Home | General Reptile & Amphibian Articles | Garter Snakes, Part 3 – Unique Temperature and Light Concerns

Garter Snakes, Part 3 – Unique Temperature and Light Concerns

Please see Parts I and II of this article for additional information on garter snake husbandry and natural history.  Today I’ll cover some often over-looked aspects of garter snake care that may help to explain why these relatively hardy snakes, and the related ribbon and water snakes, often fail to live as long as might be expected in captivity.

Thermal Gradient

Garter SnakeA thermal gradient (varying temperatures within the terrarium) is beneficial to nearly all reptiles, but seems particularly important in maintaining the health of captive garter snakes.  This is especially true for Butler’s Garter Snakes (T. butleri), Common Garter Snakes (T. sirtalis) and others that range into the northern half of the USA.

Depending upon the species in question, garter, ribbon and water snakes do best at an ambient temperature of 72-82 F, with a warmer basking site (90-95 F) and a drop to 68 F or so at night.  Northern species should ideally be subjected to a winter cooling-off period, even if breeding is not contemplated.

UVA Light

There is some evidence that garter and related snakes (as well as Rough and Smooth Green Snakes, Opheodrys aestivus and O. vernalis), may benefit from exposure to UVA light.

A ZooMed Repti Halogen Bulb should be provided during their normal daytime cycle.  Even if not strictly necessary for survival, UVA encourages natural behavior, reproduction and, possibly, a strong immune system.

UVB Light

While snakes have not been shown to require UVB light exposure, anecdotal reports from successful garter and water snake keepers lead me to believe that these snakes may differ from most in this regard.

The Zoo Med 2.0 fluorescent lamp is specifically designed for animals needing moderate amounts of UVB light, and may be a prudent addition to the garter snake terrarium.  This bulb also supports vigorous plant growth…in contrast to most snake species, garter and ribbon snakes are very well-suited for terrariums housing sturdy live plants.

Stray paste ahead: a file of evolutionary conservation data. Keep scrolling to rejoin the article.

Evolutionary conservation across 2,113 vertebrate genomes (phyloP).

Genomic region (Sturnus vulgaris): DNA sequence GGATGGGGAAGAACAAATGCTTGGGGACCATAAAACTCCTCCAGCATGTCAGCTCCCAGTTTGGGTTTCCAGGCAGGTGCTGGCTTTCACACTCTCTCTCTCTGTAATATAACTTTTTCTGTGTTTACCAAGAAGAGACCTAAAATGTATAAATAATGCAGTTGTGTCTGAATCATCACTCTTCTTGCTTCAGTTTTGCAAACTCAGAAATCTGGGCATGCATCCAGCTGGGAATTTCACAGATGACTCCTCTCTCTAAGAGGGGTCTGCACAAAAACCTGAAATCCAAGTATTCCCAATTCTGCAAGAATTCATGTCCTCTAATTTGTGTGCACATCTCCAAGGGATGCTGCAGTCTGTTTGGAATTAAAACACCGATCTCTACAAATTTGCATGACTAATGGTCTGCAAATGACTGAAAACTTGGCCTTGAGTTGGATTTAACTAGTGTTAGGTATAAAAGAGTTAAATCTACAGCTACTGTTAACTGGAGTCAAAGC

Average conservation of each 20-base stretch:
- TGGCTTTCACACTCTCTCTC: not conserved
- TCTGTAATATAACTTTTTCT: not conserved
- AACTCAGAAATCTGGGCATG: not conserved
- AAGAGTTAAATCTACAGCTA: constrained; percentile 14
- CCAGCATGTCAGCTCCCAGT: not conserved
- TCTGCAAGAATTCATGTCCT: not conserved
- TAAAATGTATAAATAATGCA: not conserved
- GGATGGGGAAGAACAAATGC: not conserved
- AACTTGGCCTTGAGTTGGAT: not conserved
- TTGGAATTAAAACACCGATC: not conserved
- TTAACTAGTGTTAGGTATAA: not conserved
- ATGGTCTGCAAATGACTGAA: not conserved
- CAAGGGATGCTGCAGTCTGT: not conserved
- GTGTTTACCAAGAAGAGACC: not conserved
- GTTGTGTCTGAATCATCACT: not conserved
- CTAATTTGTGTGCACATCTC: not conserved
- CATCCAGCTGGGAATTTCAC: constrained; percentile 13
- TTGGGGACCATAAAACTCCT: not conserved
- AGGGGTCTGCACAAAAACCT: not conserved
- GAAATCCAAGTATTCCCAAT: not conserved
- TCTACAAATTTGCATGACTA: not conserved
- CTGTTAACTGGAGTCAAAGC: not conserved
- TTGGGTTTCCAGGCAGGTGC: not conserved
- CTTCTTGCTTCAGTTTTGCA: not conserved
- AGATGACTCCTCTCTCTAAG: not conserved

Further Reading

Laboratory guidelines concerning the importance of thermal gradients and related aspects of reptile care are posted here.

Next time we’ll cover nutrition and the care of individual garter snake species.



  1. avatar

    thank you very much… my dad said I could not get a garter snake without proof that it doesn’t need a uvb light (to expensive, could die with out it) but it doesn’t need one so thank you very much couldnt of done it with out you…
    but can they eat crickets or fish only?

    • avatar

      Hello Johnathan, Frank Indiviglio here.

      Thanks for your interest in our blog and the kind words.

      Garter snakes will do fine on a diet of fish and earthworms. Try to use mainly minnows and shiners; occasional goldfish are fine, but a steady goldfish diet may cause health problems.

      Most refuse crickets, but worth trying on occasion; they are not suitable as the main part of the diet.

      Good luck, enjoy and please keep me posted.

      Best regards, Frank Indiviglio.

  2. avatar

    Hello Frank and Johnathan,

    For those of us without much money(but with enough time) is their anything wrong with supervised outdoor visits? Perhaps the snake could be handled outside for brief periods or a small outdoor enclosure could be made.(snake could also receive some UV thru a screen window if it is not ok to go outside). Providing attention is paid not to cook the critter or allow it to escape it shouldn’t hurt and might help. A few minutes every day or two might be all thats needed?


    • avatar

      Hello Joseph, Frank Indiviglio here.

      Thanks for your thoughts. Outdoor exposure, assuming the safety precautions you mention are taken, is always the best option. As for Garter Snakes, natural light may be beneficial; certainly many have been raised and bred without UVA/UVB exposure, but providing it is, I believe, a step in the right direction and a good “insurance policy”.

      Good luck and please keep me posted.

      Best regards, Frank Indiviglio.

About Frank Indiviglio

Read other posts by

Being born with a deep interest in animals might seem unfortunate for a native Bronxite , but my family encouraged my interest and the menagerie that sprung from it. Jobs with pet stores and importers had me caring for a fantastic assortment of reptiles and amphibians. After a detour as a lawyer, I was hired as a Bronx Zoo animal keeper and was soon caring for gharials, goliath frogs, king cobras and everything in-between. Research has taken me in pursuit of anacondas, Orinoco crocodiles and other animals in locales ranging from Venezuela’s llanos to Tortuguero’s beaches. Now, after 20+ years with the Bronx Zoo, I am a consultant for several zoos and museums. I have spent time in Japan, and often exchange ideas with zoologists there. I have written books on salamanders, geckos and other “herps”, discussed reptile-keeping on television and presented papers at conferences. A Master’s Degree in biology has led to teaching opportunities. My work puts me in contact with thousands of hobbyists keeping an array of pets. Without fail, I have learned much from them and hope, dear readers, that you will be generous in sharing your thoughts on this blog and web site. For a complete biography of my experience click here.
Scroll To Top